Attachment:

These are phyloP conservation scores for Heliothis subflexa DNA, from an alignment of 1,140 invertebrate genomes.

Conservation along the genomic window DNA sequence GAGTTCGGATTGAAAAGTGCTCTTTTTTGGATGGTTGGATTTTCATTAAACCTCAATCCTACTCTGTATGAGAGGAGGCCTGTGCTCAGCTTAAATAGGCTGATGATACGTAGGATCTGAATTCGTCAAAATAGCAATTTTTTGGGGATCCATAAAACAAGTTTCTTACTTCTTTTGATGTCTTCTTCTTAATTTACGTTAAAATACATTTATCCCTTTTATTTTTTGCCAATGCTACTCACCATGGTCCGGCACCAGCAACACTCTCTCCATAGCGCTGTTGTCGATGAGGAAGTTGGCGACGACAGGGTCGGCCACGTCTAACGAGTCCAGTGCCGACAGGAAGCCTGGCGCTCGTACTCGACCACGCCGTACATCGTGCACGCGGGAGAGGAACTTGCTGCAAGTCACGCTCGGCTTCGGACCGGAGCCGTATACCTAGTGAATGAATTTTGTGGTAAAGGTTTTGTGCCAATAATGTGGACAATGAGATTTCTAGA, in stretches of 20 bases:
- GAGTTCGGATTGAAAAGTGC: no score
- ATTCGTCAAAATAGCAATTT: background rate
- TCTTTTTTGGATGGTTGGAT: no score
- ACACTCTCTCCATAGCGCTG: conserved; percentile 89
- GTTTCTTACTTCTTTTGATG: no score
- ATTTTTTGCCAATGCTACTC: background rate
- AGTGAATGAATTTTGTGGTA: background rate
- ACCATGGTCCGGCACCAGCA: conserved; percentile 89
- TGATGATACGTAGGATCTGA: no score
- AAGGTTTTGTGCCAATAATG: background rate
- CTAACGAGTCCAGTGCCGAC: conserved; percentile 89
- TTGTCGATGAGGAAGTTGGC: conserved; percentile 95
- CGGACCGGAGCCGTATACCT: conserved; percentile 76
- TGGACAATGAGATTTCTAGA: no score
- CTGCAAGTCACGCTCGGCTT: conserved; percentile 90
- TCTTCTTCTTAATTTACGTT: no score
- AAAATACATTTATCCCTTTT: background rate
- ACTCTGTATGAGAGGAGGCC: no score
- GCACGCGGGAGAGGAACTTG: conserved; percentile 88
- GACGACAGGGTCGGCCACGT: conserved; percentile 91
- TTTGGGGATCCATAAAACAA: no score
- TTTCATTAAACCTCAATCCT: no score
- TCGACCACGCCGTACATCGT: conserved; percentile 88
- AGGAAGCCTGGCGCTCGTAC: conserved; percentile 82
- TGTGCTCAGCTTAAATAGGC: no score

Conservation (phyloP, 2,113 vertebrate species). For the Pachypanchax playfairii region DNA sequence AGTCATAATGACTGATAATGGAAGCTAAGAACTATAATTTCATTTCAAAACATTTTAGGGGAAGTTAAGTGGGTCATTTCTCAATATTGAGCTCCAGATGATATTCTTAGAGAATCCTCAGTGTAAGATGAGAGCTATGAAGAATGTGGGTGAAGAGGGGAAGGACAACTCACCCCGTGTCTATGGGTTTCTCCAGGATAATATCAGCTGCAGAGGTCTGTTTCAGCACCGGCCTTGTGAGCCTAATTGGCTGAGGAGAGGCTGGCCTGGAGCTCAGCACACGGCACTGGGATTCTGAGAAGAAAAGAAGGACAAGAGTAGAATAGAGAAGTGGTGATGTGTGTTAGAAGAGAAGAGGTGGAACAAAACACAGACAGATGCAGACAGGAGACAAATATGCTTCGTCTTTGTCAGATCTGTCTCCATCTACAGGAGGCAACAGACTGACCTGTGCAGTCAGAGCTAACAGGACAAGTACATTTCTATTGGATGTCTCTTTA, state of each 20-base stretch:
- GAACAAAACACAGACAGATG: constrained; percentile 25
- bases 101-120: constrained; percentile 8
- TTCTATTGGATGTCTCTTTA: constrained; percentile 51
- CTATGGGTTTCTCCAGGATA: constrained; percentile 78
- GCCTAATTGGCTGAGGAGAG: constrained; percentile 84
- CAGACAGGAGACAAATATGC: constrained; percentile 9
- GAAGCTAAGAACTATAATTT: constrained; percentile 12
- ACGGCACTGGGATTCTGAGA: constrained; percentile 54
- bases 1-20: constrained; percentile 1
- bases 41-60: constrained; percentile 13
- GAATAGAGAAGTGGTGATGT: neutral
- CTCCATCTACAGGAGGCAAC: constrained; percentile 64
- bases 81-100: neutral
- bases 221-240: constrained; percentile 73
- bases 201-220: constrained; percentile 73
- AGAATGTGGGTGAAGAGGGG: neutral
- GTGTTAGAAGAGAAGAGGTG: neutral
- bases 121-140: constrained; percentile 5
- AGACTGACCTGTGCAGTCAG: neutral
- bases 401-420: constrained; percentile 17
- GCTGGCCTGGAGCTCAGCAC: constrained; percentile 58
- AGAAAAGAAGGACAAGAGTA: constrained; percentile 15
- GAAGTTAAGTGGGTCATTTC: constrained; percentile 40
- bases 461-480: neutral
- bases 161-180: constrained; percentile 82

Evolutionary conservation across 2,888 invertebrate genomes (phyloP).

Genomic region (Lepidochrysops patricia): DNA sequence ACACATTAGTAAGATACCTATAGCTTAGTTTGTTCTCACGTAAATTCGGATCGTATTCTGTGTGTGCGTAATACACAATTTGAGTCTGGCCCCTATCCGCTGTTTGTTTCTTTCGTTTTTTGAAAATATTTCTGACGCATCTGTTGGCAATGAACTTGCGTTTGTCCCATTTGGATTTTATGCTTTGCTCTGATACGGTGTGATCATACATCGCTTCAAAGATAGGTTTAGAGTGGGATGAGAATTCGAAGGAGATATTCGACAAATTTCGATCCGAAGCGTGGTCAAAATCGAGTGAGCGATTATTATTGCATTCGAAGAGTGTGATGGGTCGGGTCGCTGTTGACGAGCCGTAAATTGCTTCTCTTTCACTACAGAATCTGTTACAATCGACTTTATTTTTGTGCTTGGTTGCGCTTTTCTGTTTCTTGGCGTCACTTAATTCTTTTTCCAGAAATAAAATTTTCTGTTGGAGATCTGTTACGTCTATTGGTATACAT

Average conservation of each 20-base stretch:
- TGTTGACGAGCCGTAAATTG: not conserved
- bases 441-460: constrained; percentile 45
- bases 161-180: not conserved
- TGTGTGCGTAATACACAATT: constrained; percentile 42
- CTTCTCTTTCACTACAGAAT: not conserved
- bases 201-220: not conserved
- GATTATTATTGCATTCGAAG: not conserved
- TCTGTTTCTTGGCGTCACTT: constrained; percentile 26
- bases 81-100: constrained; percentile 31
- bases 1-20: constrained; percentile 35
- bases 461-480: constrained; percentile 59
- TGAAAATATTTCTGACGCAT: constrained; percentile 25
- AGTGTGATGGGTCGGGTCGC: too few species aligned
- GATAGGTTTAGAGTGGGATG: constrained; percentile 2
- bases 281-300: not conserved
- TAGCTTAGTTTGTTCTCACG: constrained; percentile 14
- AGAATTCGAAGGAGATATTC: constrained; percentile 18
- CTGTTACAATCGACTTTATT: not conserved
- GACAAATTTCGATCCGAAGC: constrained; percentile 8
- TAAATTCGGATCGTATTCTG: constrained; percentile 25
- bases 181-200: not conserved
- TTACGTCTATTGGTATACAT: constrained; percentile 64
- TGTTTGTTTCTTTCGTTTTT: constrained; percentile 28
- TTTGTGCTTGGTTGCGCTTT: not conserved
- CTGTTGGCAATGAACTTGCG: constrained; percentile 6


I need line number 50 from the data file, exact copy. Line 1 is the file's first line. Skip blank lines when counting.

- AGAAAAGAAGGACAAGAGTA: constrained; percentile 15